Test and Win: Using lottery incentives to motivate workers to test for HIV

There is a controversial debate in South Africa about the use of lotteries as an incentive for people to participate in HIV testing. Could lotteries be a real solution to increasing uptake of HIV testing and counselling, or is this a spurious way of motivating people without real benefits for the individual? Martin Weihs examines this question.

Lotteries are organised in such a way that anyone who tests for HIV is entered into a draw in which he or she can win attractive prizes.
Supporters argue that such lotteries considerably increase HIV testing uptake because people find them attractive. However, opponents argue that people should HIV test because they care about their health and not to win prizes. Lotteries are claimed to be ‘coercive’ as they put undue pressure on people to participate in HIV testing, especially those in desperate need of extra income.

South Africa’s workplaces could significantly contribute to testing more South Africans; however, workplaces seldom have HIV testing uptake rates higher than 45% due to fear of stigma and discrimination and denial.
In South Africa, an estimated 6.4 million people lived with HIV in 2012 and only 44.8% were aware of their HIV status: thus, many are not yet seeking treatment. South Africa’s workplaces could significantly contribute to testing more South Africans; however, they seldom have HIV testing uptake rates higher than 45%, due to fear of stigma and discrimination, and denial.

Lotteries seem to be an option worthy of exploration, taking cognisance of the way in which lotteries influence employees’ HIV testing behaviour.

Germany’s support to HIV testing at the workplace
The Multi-Sectoral HIV and AIDS Prevention Programme of the Deutsche Gesellschaft für Internationale Zusammenarbeit (GIZ), in collaboration with the Automotive Industry Development Centre Eastern Cape (AIDC EC), have supported the implementation of HIV and AIDS workplace programmes in South African automotive supplier companies over the past nine years. The programme succeeded in motivating many thousands of employees to be tested, which corresponds to participation rates of more than 80%. Lottery incentives were offered as incentives for HIV testing – and were challenged by those opposing them, as shown above.

A study about how lotteries influence employee’s HIV testing behaviour
It is for this reason that GIZ and the AIDC EC decided to conduct a rigorous study to better understand how lottery incentives influence employees’ HIV testing behaviour. With these findings, the partners aimed to better understand, predict and support employees’ HIV testing behaviour at the workplace and to help resolve the continuing debate about the use of lottery incentives for HIV testing.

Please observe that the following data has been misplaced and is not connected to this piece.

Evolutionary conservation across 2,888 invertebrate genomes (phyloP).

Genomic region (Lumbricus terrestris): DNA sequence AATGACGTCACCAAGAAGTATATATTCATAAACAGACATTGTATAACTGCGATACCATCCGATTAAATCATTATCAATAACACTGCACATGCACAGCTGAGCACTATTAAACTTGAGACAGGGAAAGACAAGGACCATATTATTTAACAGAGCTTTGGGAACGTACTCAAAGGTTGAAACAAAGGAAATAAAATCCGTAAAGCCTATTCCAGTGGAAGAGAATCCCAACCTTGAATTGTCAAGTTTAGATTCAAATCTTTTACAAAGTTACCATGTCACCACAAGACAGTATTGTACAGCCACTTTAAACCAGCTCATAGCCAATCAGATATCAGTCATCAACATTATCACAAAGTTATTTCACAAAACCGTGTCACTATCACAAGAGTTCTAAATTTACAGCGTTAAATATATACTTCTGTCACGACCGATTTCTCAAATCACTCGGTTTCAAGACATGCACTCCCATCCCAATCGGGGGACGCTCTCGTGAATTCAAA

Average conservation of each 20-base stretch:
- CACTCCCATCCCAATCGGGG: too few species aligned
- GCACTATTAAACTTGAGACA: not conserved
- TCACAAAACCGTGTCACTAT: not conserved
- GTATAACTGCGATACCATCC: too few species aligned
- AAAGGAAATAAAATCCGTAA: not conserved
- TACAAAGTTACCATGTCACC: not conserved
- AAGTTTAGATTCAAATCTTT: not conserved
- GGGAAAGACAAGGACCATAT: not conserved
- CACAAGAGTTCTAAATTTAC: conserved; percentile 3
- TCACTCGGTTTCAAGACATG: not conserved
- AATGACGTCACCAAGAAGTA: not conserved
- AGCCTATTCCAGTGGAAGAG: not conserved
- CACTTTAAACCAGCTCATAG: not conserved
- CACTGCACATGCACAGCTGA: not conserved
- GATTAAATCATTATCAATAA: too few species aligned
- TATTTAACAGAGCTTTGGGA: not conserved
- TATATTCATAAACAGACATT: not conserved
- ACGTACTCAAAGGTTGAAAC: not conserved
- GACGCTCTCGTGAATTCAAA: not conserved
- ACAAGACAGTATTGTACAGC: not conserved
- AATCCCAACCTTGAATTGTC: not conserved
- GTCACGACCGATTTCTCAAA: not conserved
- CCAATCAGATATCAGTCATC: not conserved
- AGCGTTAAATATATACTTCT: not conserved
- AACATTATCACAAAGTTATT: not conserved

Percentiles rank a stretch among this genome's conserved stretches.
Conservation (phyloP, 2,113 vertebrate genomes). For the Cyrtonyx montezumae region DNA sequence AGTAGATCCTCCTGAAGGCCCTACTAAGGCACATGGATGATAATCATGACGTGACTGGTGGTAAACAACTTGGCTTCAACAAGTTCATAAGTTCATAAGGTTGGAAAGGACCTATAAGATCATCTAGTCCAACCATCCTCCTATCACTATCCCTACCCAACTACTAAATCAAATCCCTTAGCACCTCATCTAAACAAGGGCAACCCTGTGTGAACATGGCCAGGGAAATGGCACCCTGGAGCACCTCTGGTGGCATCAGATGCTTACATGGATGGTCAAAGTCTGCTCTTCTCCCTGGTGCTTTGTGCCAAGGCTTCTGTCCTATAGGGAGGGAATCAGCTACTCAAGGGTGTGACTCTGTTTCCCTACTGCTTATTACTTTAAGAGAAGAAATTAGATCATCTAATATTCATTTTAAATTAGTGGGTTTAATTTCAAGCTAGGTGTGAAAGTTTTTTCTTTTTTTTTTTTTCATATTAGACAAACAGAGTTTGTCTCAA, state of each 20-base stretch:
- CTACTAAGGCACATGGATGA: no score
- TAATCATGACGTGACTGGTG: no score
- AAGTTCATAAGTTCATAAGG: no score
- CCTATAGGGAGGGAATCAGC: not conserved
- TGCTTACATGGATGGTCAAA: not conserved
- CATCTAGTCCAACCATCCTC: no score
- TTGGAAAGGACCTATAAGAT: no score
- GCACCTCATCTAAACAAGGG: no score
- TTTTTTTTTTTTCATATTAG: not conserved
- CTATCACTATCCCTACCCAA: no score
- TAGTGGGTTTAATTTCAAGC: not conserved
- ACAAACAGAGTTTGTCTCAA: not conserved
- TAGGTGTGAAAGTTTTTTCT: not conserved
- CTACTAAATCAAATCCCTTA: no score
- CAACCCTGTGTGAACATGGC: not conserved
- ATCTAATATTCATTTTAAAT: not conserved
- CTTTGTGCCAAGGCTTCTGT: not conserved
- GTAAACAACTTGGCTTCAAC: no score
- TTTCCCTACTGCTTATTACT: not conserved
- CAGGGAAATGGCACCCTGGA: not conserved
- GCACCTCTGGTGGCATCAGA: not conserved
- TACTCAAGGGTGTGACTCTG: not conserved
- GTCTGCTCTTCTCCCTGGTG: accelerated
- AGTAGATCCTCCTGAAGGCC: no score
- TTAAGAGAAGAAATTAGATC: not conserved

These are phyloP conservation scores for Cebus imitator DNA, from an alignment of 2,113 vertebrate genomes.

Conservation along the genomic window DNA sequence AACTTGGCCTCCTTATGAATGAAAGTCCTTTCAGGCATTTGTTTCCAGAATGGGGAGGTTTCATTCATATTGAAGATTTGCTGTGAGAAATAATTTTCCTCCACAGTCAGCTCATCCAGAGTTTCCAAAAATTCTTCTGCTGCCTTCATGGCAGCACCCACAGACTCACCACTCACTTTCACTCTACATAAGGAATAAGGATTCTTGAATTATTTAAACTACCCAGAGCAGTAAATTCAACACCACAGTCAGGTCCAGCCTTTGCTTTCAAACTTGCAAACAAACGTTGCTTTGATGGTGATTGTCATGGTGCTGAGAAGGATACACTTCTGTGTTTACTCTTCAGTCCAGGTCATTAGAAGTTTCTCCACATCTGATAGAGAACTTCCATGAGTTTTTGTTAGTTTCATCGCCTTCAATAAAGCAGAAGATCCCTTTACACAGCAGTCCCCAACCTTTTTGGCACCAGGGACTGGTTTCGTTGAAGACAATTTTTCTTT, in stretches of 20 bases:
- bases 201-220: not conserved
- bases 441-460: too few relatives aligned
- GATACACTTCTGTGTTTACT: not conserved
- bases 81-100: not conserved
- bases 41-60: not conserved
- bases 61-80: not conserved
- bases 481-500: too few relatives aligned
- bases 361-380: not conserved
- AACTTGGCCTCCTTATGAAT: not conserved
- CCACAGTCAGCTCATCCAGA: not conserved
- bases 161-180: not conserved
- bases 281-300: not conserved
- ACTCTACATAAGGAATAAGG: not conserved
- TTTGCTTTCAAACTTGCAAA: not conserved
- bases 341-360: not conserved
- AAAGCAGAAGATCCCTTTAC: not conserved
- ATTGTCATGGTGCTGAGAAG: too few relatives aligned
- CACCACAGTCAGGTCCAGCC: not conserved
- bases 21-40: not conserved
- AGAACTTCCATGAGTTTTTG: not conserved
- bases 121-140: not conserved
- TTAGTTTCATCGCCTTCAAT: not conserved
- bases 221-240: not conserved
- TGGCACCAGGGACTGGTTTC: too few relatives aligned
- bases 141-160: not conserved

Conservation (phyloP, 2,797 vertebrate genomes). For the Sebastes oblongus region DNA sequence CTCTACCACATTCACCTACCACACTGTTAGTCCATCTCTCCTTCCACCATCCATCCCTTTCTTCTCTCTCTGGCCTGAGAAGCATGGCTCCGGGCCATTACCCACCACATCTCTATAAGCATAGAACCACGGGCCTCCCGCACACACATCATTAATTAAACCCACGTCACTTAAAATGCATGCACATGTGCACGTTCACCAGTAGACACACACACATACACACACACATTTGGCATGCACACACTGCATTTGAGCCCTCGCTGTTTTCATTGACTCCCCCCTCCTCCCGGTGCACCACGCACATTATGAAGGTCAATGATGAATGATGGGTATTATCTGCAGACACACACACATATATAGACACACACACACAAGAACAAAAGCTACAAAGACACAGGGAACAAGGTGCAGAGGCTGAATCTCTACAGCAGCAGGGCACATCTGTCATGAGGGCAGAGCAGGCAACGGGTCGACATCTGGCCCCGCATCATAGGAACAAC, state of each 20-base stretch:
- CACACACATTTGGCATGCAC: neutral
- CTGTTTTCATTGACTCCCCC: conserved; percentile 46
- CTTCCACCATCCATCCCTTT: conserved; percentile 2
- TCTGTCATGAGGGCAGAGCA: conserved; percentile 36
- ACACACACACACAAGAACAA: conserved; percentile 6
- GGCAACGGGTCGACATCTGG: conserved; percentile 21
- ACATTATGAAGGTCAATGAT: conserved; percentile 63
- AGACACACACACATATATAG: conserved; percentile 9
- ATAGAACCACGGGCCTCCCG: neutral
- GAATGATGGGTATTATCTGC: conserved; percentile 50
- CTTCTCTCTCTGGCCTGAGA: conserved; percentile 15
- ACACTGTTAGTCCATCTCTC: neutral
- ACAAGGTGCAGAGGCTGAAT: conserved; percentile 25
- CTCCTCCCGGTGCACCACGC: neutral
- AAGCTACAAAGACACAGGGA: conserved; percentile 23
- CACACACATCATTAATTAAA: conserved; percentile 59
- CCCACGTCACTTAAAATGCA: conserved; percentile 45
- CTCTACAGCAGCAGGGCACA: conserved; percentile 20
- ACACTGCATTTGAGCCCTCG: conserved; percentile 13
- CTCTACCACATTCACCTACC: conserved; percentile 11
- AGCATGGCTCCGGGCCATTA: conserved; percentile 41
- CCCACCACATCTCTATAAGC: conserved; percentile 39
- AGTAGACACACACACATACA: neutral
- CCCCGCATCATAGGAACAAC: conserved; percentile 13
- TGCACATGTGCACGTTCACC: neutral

A post-test only quasi-experimental, explanatory mixed method approach was used. Quantitative data for the experimental studies were first collected at four automotive companies (514 participants) followed by 33 in-depth interviews two weeks after the HIV testing events. The study was supported by the University of KwaZulu-Natal and the Human Sciences Research Council.

Lotteries facilitate social support
The study revealed that lottery incentives significantly influenced HIV testing behaviour through anticipation of stronger social support and encouragement for participating in HIV testing from partners, friends, colleagues and the company rather than by tempting them to HIV test just to win a prize.

Furthermore, incentives provided an opportunity to openly discuss HIV testing without being discriminated against or stigmatised and allowed HIV testing to become socially accepted and seen as part of a collective effort.

Test and win
On the basis of these findings, the study recommended that, in the design and implementation of lottery incentives, there should also be a focus on social/cultural contexts and on family rather than only on individual behaviours.

Furthermore, lottery prizes, date of prize-giving, and entry conditions need to be communicated to employees well in advance to allow sufficient time for excitement, self-talk, group discussions, and social support to develop. During this period, peer educators, posters and leaflets play an important role in reminding workers about the lottery so as to increase excitement and anticipation.

HIV testing should be organised as a short and intensive know-your-status initiative on the company’s premises as it is important that many colleagues are seen to participate at the same time.

Finally, it is important that all workers benefit from HIV and AIDS workplace programmes and that all are informed about all possible implications of a positive test result, their rights, as well as how to access treatment and care.

Author: Dr. Martin Weihs, senior researcher, Social Aspects of HIV/AIDS Research Alliance (SAHARA), HIV/AIDS, Sexually Transmitted Infections and TB (HAST) research programme, HSRC.